David Bourget (Western Ontario)
David Chalmers (ANU, NYU)
Rafael De Clercq
Ezio Di Nucci
Jack Alan Reynolds
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Journal of the History of Philosophy 48 (4):539-540 (2010)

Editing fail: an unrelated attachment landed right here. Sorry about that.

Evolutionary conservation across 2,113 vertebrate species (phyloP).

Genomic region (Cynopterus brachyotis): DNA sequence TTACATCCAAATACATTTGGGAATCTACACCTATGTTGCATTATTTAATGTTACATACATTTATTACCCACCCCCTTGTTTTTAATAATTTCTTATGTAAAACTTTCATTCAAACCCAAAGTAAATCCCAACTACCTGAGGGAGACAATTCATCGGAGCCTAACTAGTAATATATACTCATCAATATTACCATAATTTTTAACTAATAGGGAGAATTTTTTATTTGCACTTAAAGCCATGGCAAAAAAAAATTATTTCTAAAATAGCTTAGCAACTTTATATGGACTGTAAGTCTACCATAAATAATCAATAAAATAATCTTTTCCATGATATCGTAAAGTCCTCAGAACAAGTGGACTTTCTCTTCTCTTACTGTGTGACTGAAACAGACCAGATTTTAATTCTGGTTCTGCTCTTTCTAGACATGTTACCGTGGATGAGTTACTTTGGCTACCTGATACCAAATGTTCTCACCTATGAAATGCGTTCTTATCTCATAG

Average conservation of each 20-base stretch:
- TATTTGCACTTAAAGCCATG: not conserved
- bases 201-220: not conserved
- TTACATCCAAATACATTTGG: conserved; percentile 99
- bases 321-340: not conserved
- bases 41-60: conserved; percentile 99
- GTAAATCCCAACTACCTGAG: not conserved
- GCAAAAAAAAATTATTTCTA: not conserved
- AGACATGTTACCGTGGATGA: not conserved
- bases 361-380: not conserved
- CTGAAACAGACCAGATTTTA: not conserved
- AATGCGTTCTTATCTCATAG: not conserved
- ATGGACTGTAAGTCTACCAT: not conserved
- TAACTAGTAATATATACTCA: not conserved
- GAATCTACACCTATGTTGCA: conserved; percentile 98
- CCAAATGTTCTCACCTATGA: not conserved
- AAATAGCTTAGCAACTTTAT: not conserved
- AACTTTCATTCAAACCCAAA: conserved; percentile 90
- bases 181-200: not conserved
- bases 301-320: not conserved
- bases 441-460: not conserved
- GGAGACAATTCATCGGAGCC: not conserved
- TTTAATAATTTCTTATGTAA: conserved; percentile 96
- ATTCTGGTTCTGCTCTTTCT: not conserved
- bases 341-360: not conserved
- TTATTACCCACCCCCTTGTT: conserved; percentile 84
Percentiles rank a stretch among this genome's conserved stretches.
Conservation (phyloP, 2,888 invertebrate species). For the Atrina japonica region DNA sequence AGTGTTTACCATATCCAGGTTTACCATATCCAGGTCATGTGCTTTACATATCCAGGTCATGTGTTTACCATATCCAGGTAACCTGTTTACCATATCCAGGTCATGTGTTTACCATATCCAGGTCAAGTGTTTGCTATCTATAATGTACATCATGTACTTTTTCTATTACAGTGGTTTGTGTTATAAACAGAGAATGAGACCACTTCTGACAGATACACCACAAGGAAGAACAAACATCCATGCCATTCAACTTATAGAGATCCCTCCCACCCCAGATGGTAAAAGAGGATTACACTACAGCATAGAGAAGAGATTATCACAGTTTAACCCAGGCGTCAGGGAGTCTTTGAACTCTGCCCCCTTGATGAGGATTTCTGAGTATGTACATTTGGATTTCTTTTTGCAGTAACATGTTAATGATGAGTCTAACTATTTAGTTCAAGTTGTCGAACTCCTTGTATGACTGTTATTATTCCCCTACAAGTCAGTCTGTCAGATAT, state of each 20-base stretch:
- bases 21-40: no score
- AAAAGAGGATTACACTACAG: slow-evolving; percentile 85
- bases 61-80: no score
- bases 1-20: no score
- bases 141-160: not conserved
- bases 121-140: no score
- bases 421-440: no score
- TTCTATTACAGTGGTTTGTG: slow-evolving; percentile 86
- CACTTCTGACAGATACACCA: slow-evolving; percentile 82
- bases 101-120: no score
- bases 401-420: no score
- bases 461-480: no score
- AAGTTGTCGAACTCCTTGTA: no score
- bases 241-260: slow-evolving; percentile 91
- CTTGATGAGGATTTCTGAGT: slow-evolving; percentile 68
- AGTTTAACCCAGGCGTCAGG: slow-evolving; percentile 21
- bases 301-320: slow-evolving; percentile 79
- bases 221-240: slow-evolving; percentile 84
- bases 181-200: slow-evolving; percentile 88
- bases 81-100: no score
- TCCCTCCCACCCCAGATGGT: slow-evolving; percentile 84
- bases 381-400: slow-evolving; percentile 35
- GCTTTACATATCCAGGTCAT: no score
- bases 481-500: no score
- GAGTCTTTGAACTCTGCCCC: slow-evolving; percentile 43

Proposing a new interpretation of Being or, which amounts to the same, of the history of philosophy, is among the most difficult tasks a philosopher can set for himself. It is much easier to describe a particular philosopher’s understanding of Being or a theme in a particular epoch in the history of philosophy, because other established interpretations are available upon which one may rely to justify his own contribution, if only by contrasting it to others. This, after all, is what distinguishes a philosopher from a professor of philosophy and, again, a thinker from an academic: while the latter is anxious to describe as clearly as possible, the former is interested in shedding new light.Although Lee Braver’s text seems to belong to the latter category, it actually fits into the former, as the ordering of the title and the subtitle of his work indicates. If this order were reversed, the text itself would, perhaps, be poorer, in that it would indicate a simple reconstruction of the history of continental anti-realism; although such history is also one of Braver’s objectives, it is not the most significant feature of his book. Braver’s main contribution lies in analyzing “in a newly created vocabulary” (i.e. the vocabulary of Hegel
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